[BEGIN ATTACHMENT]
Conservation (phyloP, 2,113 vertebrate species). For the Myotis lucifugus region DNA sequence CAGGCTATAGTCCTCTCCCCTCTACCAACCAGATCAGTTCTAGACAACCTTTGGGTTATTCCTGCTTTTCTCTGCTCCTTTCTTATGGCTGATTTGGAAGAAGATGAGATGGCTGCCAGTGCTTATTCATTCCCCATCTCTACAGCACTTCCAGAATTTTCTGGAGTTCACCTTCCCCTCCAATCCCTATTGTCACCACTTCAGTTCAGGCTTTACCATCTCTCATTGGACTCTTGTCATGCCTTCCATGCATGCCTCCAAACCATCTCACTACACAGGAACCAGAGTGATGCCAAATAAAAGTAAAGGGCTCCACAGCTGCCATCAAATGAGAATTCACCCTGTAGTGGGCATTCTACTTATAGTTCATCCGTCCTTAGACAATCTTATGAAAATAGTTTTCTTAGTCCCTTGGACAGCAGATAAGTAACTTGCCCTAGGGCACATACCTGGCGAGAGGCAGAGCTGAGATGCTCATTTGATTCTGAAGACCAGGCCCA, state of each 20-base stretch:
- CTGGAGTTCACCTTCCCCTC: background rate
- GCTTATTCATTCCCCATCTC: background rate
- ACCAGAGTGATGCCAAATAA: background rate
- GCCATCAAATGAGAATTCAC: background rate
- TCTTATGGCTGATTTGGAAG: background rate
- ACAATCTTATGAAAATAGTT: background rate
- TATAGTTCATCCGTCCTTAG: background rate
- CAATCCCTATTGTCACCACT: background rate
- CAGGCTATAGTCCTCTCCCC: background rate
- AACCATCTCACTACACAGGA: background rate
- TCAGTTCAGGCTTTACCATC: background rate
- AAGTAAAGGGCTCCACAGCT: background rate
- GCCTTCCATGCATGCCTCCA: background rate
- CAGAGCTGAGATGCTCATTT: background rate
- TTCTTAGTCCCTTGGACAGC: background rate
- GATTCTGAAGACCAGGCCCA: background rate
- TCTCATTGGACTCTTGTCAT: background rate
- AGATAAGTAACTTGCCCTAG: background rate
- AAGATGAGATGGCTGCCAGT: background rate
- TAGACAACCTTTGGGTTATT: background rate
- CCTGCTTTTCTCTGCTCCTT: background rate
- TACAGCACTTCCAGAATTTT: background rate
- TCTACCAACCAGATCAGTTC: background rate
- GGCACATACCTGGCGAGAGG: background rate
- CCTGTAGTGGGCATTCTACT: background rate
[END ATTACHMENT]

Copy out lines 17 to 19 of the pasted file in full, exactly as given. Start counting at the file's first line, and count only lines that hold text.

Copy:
- GATTCTGAAGACCAGGCCCA: background rate
- TCTCATTGGACTCTTGTCAT: background rate
- AGATAAGTAACTTGCCCTAG: background rate